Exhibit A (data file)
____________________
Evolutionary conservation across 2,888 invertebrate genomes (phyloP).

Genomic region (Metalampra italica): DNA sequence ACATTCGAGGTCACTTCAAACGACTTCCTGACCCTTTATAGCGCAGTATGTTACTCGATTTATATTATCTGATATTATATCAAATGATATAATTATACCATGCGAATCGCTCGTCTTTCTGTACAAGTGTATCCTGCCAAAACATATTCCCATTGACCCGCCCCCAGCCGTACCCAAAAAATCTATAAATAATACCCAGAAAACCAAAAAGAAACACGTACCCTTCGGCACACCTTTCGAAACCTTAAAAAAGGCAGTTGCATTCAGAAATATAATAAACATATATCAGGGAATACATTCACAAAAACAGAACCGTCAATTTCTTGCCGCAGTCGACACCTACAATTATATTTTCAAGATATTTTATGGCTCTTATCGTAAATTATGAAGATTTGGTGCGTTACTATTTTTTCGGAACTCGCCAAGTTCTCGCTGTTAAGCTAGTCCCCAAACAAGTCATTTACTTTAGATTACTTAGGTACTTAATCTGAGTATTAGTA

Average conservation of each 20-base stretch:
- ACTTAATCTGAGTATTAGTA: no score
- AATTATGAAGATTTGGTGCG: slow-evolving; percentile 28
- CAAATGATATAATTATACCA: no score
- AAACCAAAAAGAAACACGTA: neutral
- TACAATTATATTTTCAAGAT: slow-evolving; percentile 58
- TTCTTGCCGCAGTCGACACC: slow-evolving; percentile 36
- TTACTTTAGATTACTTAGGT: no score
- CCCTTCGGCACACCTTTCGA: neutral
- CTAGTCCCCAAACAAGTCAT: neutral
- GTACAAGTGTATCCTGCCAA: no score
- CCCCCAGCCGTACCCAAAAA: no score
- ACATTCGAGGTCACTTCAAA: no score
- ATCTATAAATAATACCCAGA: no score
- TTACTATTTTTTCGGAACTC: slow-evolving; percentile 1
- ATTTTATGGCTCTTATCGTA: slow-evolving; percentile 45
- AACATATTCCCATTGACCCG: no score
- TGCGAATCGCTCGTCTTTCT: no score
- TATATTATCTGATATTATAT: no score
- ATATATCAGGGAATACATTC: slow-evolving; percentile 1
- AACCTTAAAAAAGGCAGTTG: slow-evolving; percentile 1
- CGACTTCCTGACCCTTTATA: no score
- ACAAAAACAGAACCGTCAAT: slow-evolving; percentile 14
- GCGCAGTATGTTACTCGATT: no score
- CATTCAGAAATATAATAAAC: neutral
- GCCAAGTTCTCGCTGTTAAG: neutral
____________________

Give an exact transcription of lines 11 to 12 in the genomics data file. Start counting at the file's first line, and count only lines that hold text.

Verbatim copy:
- CCCTTCGGCACACCTTTCGA: neutral
- CTAGTCCCCAAACAAGTCAT: neutral